6 Tips on Choosing a Mortgage Lender or Broker

April 10th, 2020
bad versus good

People spend a  lot of time looking for the perfect home. There are the countless hours spent poring over real estate listings, the weekend trips to open houses, and the days of driving with your realtor from showing to showing. However, choosing a mortgage lender or broker is often treated as an afterthought—many buyers simply go with their own bank or a broker/lender recommended by their realtor without researching competitive rates and looking for lenders who will also educate them.

This is a critical mistake. Read the rest of this entry »

Bookmark and Share

Does It Really Matter Where Your Loan Officer Is Located?

July 13th, 2017

Does It Really Matter Where Your Loan Officer Is Located?

It is very common for realtors to ask a homebuyer who their mortgage loan officer is and where they are located. There is a belief that a lender, and for that matter all the service providers to a real estate transaction, needs to be very local.

 

Realtors assign some magical powers to a mortgage loan officer who is Read the rest of this entry »

Bookmark and Share

Top 15 Questions to Ask a Lender or Broker Before You Apply for a Mortgage Loan

June 4th, 2016

mortgage-questions-loan-lender-broker-best-practices

It may seem odd that someone in the mortgage business wants to discuss how to help consumers find the best mortgage lenders. People search for mortgage providers every day without the benefit of professional help. So, I figured why not help people whether they find their way to me or someone else? Below I’ve listed the most important mortgage questions that you need to ask before you apply for a mortgage loan. Read the rest of this entry »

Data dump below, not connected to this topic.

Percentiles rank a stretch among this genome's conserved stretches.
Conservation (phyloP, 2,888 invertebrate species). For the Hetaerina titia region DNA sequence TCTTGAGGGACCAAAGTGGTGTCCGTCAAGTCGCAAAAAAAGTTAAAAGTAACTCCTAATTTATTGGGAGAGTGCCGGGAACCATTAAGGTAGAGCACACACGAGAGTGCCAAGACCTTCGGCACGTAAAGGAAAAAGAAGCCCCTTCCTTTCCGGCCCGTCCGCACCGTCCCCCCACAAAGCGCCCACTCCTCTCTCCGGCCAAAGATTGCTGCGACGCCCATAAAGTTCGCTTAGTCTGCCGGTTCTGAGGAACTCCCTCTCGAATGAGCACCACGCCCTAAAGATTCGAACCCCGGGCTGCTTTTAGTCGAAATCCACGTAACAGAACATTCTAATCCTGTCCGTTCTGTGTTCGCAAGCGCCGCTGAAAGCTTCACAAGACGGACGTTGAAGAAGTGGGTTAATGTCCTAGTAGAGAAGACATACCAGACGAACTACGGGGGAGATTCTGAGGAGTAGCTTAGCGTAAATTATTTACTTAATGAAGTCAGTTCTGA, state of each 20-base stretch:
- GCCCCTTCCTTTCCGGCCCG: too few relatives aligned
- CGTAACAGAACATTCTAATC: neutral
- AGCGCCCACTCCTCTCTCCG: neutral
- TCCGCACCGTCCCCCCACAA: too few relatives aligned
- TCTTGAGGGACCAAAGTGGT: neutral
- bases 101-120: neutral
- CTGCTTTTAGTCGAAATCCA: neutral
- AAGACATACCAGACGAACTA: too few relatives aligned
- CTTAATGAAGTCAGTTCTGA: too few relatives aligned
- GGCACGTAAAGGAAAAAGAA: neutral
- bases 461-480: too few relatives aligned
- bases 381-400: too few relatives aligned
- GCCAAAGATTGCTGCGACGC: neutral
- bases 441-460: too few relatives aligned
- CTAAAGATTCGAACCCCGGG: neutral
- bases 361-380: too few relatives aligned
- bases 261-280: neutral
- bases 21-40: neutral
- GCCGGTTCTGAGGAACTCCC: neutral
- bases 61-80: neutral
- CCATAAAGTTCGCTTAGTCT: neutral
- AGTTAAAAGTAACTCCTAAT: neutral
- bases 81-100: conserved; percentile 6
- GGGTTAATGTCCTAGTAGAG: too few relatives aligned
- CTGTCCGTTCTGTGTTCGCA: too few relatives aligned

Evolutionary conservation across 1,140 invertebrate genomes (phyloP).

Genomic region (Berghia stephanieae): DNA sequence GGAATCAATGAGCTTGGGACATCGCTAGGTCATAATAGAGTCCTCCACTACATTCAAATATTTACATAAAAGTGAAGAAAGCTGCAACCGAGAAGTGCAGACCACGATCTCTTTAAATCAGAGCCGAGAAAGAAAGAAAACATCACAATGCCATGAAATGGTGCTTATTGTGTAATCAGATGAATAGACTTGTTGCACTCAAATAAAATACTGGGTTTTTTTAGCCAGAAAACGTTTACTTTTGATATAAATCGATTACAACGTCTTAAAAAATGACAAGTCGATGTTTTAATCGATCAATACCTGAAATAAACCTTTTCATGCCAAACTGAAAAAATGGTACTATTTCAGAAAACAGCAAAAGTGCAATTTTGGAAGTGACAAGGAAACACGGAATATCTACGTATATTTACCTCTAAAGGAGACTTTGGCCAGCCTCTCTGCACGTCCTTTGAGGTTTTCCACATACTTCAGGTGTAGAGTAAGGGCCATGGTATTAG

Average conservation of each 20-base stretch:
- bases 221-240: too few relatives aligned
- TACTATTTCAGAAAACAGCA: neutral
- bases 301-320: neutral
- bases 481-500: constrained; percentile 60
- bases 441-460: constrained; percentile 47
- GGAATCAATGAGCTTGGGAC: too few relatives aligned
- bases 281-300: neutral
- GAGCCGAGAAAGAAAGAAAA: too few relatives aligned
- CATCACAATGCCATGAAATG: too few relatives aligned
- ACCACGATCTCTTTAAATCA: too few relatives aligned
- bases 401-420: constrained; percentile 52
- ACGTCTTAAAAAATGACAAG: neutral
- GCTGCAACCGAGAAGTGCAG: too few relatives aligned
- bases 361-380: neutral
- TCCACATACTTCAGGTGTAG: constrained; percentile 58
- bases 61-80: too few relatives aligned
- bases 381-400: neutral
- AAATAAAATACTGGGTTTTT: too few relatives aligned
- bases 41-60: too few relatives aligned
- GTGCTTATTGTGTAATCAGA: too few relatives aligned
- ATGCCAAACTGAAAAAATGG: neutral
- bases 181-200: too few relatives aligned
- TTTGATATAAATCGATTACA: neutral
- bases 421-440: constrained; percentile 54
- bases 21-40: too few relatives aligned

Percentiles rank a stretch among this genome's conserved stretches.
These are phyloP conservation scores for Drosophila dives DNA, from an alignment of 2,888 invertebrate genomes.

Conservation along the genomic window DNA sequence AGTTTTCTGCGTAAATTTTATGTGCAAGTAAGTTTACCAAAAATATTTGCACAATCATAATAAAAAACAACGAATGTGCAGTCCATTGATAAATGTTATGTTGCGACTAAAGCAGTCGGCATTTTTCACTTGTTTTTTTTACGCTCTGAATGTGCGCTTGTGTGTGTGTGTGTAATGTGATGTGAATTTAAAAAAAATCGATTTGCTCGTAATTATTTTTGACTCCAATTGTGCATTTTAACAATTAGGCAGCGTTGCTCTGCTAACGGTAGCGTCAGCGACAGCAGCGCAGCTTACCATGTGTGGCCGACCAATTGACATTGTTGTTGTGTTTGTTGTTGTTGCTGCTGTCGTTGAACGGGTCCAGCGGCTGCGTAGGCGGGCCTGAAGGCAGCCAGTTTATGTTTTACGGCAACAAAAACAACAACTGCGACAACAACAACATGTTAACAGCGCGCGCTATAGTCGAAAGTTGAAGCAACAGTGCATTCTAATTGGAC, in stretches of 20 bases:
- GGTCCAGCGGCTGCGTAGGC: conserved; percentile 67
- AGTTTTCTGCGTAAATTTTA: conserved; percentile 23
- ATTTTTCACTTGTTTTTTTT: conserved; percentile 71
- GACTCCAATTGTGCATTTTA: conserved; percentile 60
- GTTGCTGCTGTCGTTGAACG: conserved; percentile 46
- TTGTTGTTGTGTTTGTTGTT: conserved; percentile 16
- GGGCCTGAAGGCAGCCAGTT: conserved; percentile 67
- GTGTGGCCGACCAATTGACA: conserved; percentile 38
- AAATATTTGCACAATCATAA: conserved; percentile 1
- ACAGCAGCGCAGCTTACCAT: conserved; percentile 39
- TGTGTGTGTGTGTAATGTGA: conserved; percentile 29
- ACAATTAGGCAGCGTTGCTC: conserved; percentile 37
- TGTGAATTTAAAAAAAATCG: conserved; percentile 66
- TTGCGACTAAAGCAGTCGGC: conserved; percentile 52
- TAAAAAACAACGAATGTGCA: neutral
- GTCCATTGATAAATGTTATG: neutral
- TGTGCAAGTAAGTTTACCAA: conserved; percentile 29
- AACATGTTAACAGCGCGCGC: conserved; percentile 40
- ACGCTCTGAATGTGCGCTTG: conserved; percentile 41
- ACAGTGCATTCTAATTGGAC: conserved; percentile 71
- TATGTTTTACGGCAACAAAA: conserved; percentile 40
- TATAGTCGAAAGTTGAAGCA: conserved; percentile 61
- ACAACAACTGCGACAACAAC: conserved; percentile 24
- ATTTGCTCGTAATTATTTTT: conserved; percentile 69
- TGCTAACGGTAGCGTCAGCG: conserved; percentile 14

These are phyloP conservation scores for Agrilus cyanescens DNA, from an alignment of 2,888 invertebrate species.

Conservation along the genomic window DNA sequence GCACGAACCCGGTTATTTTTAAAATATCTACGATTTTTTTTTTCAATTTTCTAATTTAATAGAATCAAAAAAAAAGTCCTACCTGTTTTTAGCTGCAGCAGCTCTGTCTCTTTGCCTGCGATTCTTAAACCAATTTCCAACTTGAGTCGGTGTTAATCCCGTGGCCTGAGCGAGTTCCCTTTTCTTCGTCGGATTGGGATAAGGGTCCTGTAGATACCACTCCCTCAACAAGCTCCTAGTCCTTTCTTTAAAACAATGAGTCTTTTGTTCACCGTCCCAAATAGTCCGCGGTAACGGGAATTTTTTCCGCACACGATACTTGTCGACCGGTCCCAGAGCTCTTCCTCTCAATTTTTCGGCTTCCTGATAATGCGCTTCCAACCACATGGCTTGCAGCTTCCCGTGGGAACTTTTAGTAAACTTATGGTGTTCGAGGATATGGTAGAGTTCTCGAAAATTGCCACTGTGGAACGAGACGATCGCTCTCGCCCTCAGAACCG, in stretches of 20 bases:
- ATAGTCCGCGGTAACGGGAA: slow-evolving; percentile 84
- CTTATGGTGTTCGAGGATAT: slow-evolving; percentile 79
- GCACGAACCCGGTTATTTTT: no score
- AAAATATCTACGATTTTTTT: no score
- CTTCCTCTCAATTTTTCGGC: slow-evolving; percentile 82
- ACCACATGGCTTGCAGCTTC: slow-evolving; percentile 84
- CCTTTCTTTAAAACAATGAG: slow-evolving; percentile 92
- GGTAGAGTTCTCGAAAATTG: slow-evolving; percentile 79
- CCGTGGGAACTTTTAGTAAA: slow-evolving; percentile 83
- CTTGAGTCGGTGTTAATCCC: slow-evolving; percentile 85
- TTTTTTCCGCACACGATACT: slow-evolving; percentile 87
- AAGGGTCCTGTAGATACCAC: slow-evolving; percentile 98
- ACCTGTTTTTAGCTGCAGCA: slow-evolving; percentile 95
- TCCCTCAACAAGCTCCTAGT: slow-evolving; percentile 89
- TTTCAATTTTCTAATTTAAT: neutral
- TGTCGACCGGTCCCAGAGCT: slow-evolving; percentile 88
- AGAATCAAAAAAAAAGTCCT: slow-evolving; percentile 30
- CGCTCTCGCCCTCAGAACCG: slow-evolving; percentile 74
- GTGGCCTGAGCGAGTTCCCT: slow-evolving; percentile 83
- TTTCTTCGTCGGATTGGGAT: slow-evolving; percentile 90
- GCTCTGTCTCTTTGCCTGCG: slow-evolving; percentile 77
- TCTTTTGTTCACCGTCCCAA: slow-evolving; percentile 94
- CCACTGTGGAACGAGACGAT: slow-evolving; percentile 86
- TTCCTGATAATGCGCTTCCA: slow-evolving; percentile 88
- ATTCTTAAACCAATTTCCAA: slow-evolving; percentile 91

Bookmark and Share

Mortgage rates, why so different at different banks?

September 8th, 2009

Are you puzzled why Conventional mortgage rates vary so much, day to day and from bank to bank? Or do you wonder why advertised rates are different when you call a mortgage lender? Many times rates are not all that different, they are just very complicated for a bank or mortgage broker to accurately publish due to numerous variables.

Most people are not aware that Fannie Mae and Freddie Mac have a whole chart of pricing “add-ons”. Add-ons are an amount (expressed in points or rates) that are added on to the “base rate” in certain situations. Some examples of add-ons are for:

  • condos
  • investment properties
  • multi-family properties (a 2 unit, for example)
  • credit score
  • extended lock-ins beyond the standard 30-60 days
  • loan-to-value Read the rest of this entry »
Bookmark and Share